Ethiopian Harrar Coffee

ethiopian coffee ceremony

Ethiopian Harrar Coffee is like nonother. It is bold and ancient. It is perhaps the oldest coffee variety in Ethiopia! Harrar coffee’s striking berry flavors and spice tones make for a fabulous cup of coffee. 

A sip of Ethiopian coffee takes you on a journey through the origins of coffee. We are starting your adventure with a very special Harrar coffee. This coffee symbolizes the potent coffee history and culture of Ethiopia. 

Running short on time? Check out our 5 quick facts on all things Ethiopian coffee!

The Origins of Coffee

Ethiopia is known as the birthplace of coffee. It all began with a funky local legend in 850 AD. 

A herder named Kaldi noticed the newfound energy of his goats after nibbling on bright red berries. With enthusiasm, he brought them to the monastery to share his findings. But, the monks found the berries boring and threw them into the fire. Suddenly, an amazing aroma erupted from the flames. The monks salvaged the surviving beans from the embers. Then, they were ground and steeped in water to make the world’s first cup of coffee.

Coffee farms soon blossomed in Ethiopia. This is a result of Harrar’s history. This city made coffee famous with its extensive trade relations. Harrar was the hub for commercial trade since the Middle Ages. This is how Harrar coffee found its name. Trade with the Arabian peninsula was major. The exchange between Ethiopian and Arab merchants resulted in coffee traveling throughout the world. 

At the time, Harrar was really the only place in Ethiopia producing coffee. Ethiopian coffee culture had yet to evolve. Instead, coffee farms grew as trade demand increased. 

Harrar is a particularly special place of religious importance as well. The city was under Arab rule for many centuries. This led to the creation of stunning mosques and relics. Today, Harar is a treasured historical and religious city in Ethiopia. In fact, UNESCO identifies it as the fourth holy city of Islam.

Coffee still reigns as Ethiopia’s main cash crop in the global marketplace. Ethiopia produces the most coffee in Africa. It is also the 5th largest coffee producer worldwide.

The Ethiopian Terrain

Ethiopia is a gorgeous country with a nearly perfect geographical location. Its ancient terrain and sea exposure defines its vast history.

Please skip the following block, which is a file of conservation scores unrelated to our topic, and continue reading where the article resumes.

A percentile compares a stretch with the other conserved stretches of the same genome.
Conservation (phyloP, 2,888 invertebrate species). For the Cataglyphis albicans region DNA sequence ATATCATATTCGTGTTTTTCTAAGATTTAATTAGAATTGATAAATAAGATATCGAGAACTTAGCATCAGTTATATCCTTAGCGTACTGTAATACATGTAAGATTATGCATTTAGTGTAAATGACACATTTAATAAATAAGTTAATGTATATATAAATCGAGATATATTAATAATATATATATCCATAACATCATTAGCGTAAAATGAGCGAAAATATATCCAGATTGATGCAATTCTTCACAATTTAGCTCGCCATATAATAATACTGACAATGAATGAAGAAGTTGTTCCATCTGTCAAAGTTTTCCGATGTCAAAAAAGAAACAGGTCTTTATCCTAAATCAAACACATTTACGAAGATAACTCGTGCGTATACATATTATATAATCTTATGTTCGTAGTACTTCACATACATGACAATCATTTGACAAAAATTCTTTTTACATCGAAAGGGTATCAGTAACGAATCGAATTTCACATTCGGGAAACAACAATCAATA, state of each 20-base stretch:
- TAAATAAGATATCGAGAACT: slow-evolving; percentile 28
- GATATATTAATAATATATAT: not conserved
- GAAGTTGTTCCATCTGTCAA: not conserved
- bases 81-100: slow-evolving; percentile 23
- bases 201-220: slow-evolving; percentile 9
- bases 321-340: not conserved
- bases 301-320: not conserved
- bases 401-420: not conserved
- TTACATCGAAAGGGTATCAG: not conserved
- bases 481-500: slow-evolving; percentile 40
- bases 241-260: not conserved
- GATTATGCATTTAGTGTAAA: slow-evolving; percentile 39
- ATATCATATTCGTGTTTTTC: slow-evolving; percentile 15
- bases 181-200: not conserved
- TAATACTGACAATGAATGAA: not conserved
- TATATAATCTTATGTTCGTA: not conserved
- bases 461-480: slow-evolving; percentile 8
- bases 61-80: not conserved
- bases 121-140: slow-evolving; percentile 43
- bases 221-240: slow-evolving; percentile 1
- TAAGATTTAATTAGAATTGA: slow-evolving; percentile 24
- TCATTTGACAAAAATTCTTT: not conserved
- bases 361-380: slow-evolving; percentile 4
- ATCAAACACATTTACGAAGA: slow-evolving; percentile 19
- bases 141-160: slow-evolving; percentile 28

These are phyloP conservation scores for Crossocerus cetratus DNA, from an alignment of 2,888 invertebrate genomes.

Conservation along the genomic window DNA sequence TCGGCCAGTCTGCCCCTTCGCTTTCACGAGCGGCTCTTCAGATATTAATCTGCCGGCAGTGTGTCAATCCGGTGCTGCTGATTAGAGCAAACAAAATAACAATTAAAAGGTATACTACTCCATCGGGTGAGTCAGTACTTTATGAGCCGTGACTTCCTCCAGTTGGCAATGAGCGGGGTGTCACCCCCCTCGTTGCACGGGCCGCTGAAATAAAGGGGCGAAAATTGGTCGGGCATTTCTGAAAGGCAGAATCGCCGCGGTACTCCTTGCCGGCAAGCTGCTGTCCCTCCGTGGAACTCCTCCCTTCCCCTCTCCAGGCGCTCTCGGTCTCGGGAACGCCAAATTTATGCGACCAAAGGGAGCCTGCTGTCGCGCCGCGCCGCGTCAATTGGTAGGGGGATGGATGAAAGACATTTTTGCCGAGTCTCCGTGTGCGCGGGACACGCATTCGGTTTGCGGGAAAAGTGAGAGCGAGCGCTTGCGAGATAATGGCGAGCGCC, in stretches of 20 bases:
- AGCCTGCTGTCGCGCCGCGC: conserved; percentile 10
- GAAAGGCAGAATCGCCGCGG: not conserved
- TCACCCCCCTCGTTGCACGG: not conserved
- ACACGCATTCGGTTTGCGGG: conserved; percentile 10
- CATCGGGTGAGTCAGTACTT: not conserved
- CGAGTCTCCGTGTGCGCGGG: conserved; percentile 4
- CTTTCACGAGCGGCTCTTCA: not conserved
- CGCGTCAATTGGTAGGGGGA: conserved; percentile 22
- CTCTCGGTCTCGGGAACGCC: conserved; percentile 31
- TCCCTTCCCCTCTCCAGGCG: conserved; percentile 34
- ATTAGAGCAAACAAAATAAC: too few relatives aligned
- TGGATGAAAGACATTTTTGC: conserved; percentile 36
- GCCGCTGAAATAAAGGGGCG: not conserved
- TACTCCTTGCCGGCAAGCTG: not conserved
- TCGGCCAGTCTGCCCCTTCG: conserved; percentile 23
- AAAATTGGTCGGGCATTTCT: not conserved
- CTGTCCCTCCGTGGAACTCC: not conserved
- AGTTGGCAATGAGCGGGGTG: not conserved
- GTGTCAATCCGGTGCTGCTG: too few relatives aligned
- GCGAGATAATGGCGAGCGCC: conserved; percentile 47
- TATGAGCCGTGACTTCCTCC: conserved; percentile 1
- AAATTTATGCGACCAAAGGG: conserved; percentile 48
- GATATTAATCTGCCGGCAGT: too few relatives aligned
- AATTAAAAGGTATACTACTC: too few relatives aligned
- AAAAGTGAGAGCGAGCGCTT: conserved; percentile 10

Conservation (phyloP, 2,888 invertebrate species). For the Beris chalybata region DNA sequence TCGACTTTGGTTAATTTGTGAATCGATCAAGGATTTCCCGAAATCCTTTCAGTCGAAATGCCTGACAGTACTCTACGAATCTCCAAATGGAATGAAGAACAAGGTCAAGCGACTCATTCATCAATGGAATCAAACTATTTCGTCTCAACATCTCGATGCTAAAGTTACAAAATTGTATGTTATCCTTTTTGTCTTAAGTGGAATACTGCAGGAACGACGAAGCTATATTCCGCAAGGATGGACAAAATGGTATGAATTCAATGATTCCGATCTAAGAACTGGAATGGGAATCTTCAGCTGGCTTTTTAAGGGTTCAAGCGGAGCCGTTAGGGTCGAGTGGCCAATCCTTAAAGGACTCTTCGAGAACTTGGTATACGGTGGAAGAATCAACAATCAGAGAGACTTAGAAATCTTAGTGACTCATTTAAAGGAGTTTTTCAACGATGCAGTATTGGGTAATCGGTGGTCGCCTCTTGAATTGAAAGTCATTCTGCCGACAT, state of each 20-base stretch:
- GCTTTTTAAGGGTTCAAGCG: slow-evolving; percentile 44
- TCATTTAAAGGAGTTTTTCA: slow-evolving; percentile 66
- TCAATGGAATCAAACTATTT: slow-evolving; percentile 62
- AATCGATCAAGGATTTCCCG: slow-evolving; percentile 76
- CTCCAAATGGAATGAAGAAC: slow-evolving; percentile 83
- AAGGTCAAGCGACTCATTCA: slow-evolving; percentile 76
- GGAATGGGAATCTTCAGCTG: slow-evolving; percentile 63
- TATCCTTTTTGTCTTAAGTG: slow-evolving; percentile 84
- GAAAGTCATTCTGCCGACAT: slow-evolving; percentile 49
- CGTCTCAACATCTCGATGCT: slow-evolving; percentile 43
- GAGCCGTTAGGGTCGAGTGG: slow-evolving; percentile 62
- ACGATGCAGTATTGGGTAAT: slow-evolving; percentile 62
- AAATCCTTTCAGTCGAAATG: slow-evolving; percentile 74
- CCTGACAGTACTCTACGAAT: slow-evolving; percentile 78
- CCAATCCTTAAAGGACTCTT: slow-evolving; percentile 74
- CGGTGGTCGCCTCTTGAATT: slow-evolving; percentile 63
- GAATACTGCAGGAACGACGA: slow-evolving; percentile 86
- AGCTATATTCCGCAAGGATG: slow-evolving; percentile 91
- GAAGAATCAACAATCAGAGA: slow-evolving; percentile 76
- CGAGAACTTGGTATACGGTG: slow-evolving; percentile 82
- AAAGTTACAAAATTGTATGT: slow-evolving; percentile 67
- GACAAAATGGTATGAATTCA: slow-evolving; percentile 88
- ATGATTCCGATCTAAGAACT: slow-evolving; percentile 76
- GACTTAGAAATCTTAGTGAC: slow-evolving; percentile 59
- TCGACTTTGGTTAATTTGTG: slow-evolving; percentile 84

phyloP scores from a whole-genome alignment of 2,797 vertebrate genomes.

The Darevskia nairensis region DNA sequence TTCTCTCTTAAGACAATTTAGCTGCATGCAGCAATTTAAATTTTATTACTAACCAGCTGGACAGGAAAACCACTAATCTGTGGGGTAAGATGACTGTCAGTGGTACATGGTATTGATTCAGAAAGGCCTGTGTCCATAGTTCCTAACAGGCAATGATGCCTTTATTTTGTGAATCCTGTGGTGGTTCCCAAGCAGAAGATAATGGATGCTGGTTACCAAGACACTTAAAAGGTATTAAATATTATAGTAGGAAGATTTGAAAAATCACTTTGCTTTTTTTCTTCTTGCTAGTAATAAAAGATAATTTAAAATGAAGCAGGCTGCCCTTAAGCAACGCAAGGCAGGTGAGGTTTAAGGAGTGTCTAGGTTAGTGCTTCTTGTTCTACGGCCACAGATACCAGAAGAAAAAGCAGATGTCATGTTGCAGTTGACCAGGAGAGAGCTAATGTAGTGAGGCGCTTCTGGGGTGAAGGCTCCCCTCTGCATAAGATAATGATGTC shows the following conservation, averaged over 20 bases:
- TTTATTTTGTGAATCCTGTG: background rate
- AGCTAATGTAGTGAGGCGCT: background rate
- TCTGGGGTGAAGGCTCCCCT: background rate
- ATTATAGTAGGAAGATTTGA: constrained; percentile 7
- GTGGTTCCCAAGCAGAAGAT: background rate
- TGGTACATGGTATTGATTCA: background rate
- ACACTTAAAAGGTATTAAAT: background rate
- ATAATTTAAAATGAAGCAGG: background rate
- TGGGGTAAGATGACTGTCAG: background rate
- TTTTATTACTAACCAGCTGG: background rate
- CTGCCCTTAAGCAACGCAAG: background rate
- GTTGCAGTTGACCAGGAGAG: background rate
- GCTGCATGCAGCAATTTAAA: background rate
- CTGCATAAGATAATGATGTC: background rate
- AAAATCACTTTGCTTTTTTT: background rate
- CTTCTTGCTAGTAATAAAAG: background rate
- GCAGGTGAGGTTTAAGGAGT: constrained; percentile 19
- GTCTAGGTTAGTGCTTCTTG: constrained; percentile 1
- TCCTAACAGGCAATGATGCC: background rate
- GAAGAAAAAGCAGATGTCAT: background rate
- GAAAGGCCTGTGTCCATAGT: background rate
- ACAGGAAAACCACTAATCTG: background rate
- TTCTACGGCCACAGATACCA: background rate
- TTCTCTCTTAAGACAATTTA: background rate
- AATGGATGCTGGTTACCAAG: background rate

Ethiopia is in Northeastern Africa. It is south of Sudan and Eritrea. Its location is extremely close to the Arabian peninsula. This explains Ethiopia’s extensive trade history.

Ethiopian land is spectacularly diverse. Ancient rock formations comprise the country from North to South. The land varies from the more rugged Western highlands to the lakes of the southern Rift Valley. The variation in altitudes and land formations makes Ethiopia an excellent place for coffee production.

For the most part, the country is very arid and rocky. The Eastern and Western Highlands display some epic mountains and views. These provide more temperate temperatures than the rest of the country, with ample rain. Venturing into the country’s lowlands, you will find a desert-like environment that is sparse in inhabitants. Ethiopia’s climate widely varies just like its terrain!

Coffee Production

What makes Ethiopian Harrar coffee so sensational? This comes down to two major factors: cultivation area and processing methods.

Harrar coffee is an ancient Arabica variety grown in the most optimal areas for coffee production. Of course, Harrar coffee is not grown in the city of Harrar! It grows just outside, in the region of Oromia. Southern Oromia is home to many Harrar coffee farms. There, farmers cultivate these sensations coffee beans in high altitudes of 1500 to 2000 meters (nearly 5000 to 6500 feet.) High altitude slows the growth rate of the coffee plant. This slow maturation process gives the bean more vivid flavors. 

Also, most Harrar coffee farms are very small. This means that the cultivation and processing is all done by hand.

The processing methods give the beans it’s stellar flavor. Harrar coffee is naturally processed. This is also known as the dry process. After the coffee cherry achieves ripeness, farmers pick the cherries then dry them in the sun. The fruit rests longer with the mature beans. This imparts complex fruity notes most similar to the fruit flavors of wine. Just like wine, these green coffee beans are bold.

It is important to note the grades of raw Harrar coffee beans. There are three:

  • Longberry
  • Shortberry
  • Mocha (or Mokka) Harrars